Sr. Helen Prejean asked the students a direct question: If in some way you're not engaged in resisting state-sponsored execution, can you be said to be complicit in the person's death?
An activist against the death penalty, Prejean is best known as the author of "Dead Man Walking," an account of her friendship with a death-row inmate who was executed in Louisiana that was made into an Academy Award-winning movie.
The Sister of St. Joseph gave a luncheon presentation to small groups of students from Juan Diego and Judge Memorial Catholic high schools and Westminster College.
She was in Salt Lake City to speak at Westminster as part of the private's school's Tanner-McMurrin Lecture Series.
Drawing the students in with questions and telling stories about her own experiences, Prejean gave disturbing details about the death penalty issue, such as the fact that when convicted murderer Jesse Tafero was executed in Florida in 1990, the electric chair malfunctioned and flames shot out of his head.
"I heard Jesse's mother the next night in the church saying, 'I thought burning at the stake ended with Joan of Arc,'" said Sister Prejean, who was in Salt Lake City March 24.
She then described the death of Clayton Lockett, convicted of murder, rape and kidnapping, who was executed last year in Oklahoma using a lethal injection of an untested drug mixture. He was "writhing and gasping for 45 minutes," Prejean said, beginning a discussion on what constitutes torture, and moving from there into the concept of culpability.
In the states where the death penalty is still carried out, governors defend the law as the will of the people. Therefore, individual citizens must consider whether they bear some responsibility for the deaths of those executed, "because we are a democracy, and what happens in our name we're responsible for," she said, noting that the "homicide" is listed as cause of death on the death certificate for a person who has been executed.
While she objects to the death penalty on moral grounds, she also pointed out that the overwhelming percentage of those on death row are poor, are people of color and are convicted of killing a white person. Another criticism is that hundreds of those convicted have later been found not guilty, she pointed out.
Prejean urged the students to become involved in social justice issues.
"We live in society at a time when things are happening, and some of the things that are happening are wrong," she said. "Your job is first to learn, and then, secondly, to see what your gifts are and where you're going to put your gifts to be an active citizen and not a passive person like flotsam and jetsam, just pulled along on a current."
"When you get involved in something really big where you're working for social justice, you come alive in a way . . . you never would have," she continued. "It's not that it's not going to be hard, and at times overwhelming . . . [but] we are made to do something big in our lives."
Utah recently became the only state to bring back the firing squad as a method of execution.
State lawmakers said they needed a backup method for carrying out the death penalty if the drug protocol for lethal injections becomes unavailable. There is a shortage of lethal drugs for executions and their use in carrying out the death penalty has become more controversial after Lockett's botched execution.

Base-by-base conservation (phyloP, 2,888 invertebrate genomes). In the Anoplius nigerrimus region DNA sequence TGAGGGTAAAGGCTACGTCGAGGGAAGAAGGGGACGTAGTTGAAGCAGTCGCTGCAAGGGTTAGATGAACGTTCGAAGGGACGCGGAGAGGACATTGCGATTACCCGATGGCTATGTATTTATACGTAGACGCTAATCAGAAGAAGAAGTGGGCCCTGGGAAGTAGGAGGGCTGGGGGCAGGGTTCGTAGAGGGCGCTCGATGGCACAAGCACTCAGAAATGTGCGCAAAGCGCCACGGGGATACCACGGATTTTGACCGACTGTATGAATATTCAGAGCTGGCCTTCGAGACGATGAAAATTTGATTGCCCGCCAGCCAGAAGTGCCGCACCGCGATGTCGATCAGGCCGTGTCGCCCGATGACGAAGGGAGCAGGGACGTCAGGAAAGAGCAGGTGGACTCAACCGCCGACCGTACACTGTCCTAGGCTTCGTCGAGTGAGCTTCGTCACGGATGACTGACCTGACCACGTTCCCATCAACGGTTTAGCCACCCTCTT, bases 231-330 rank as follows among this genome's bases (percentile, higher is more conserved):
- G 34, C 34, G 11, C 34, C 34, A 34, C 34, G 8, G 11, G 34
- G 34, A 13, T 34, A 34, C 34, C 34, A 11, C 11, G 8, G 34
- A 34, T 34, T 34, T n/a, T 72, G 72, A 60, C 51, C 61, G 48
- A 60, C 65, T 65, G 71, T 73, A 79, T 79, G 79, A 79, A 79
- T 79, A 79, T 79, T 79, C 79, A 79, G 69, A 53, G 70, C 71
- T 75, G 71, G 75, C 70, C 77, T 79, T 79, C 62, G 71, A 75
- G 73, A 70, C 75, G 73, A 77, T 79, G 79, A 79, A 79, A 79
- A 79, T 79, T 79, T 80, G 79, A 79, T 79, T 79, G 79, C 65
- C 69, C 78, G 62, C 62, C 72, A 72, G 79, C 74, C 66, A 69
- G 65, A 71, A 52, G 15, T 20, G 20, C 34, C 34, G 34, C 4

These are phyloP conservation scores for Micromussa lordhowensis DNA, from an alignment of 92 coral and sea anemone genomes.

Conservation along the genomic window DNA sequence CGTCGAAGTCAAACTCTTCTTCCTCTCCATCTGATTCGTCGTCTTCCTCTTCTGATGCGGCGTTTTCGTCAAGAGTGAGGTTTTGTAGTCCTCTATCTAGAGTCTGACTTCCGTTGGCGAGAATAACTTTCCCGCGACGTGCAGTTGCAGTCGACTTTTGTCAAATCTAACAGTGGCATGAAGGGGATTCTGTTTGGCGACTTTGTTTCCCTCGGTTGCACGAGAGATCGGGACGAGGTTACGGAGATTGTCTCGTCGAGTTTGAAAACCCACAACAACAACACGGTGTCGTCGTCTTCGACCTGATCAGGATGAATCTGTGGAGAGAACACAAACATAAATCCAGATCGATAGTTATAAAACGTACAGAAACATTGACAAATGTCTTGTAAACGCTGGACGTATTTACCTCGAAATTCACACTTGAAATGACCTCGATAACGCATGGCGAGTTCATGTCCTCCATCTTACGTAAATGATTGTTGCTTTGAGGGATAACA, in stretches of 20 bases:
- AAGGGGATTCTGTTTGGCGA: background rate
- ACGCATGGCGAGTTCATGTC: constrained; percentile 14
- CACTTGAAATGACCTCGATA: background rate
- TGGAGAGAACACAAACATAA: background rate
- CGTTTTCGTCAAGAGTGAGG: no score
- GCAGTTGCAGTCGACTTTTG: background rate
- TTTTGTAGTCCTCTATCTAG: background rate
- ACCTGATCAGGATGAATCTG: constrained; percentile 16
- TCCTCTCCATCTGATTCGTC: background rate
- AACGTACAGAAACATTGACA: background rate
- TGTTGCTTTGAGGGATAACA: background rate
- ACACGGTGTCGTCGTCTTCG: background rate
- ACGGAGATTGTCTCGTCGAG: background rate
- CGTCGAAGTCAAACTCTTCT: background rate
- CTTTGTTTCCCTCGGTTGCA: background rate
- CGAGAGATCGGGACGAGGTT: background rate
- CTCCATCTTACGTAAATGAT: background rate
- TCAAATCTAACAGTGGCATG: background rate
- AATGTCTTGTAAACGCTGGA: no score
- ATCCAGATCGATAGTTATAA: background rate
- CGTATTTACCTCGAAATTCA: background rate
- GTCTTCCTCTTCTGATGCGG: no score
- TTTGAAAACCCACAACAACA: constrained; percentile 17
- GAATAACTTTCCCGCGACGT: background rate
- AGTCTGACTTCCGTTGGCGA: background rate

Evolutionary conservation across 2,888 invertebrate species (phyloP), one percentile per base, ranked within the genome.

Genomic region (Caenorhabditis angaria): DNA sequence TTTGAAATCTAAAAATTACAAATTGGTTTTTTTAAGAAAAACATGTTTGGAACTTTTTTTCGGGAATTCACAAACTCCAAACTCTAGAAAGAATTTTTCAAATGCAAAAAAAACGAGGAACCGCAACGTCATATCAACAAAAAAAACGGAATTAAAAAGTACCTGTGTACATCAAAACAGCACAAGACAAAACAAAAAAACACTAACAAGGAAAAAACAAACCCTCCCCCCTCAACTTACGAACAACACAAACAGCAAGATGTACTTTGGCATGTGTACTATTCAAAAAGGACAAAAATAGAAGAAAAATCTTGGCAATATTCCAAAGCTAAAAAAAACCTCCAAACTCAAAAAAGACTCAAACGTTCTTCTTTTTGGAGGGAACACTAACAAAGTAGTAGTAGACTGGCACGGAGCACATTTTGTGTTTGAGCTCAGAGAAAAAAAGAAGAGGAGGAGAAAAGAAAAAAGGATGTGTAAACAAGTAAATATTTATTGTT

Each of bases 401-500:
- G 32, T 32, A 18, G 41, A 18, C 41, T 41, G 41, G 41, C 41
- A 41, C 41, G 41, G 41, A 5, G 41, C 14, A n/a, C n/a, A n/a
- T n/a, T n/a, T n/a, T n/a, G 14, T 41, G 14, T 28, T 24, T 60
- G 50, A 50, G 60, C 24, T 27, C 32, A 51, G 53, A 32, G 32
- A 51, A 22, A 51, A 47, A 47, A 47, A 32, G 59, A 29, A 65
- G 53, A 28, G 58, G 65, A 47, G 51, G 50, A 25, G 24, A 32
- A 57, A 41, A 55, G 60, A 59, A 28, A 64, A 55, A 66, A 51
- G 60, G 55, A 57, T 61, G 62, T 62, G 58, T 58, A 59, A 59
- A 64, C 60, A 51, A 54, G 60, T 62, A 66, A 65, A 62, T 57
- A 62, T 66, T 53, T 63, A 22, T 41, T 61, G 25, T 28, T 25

On April 29, the U.S. Supreme Court will hear oral arguments on whether the lethal injection protocol used in Oklahoma is constitutional.
In her lecture at Westminster College, Prejean said Americans must confront their deep-seated ambivalence toward the death penalty.
For example, while five guns are used for a firing squad, only four have bullets, so none of those who pull the trigger can state for certainty that he or she was an executioner.
"Why don't we shoulder up to it and say, 'Yeah, we believe in killing people for their crime, so let's do it'? Isn't in honorable? Why do we have to hide the execution; why do we put a blank in one of the guns?" Prejean asked, noting that when the execution is by lethal injection, alcohol is swabbed on the convicted person's arm before the IV is inserted.
"Germ-free death," she said, mocking the procedure. "At least Utah's more honest: You're going to bring the firing squad, and blood is going to drip to the bottom of that chair when the person is shot to death.
"You put a little red velvet heart on the person, strap him in the chair with five guns lined up, and then shoot him and kill him. This isn't happening in India or Africa, this is happening in our state, and it's being done in our name."
The death penalty issue involves more than just those sentenced to death, Prejean said. Others who suffer are the victims' families, the members of the jury who hear the case and the prison staff involved in the execution.
"But we're far removed from it. We don't see it. We hear about it. It doesn't touch most of us personally," she said. "I've been crisscrossing the nation for 25 years talking to people, and most of them go, 'I didn't know it was like that!'"
Fewer death penalties are being carried out in the United States, she said, but it continues because "it's political symbolism. And what changes political symbolism is the people getting to the politicians."
[Marie Mischel is editor of the Intermountain Catholic, newspaper of the Diocese of Salt Lake City.]
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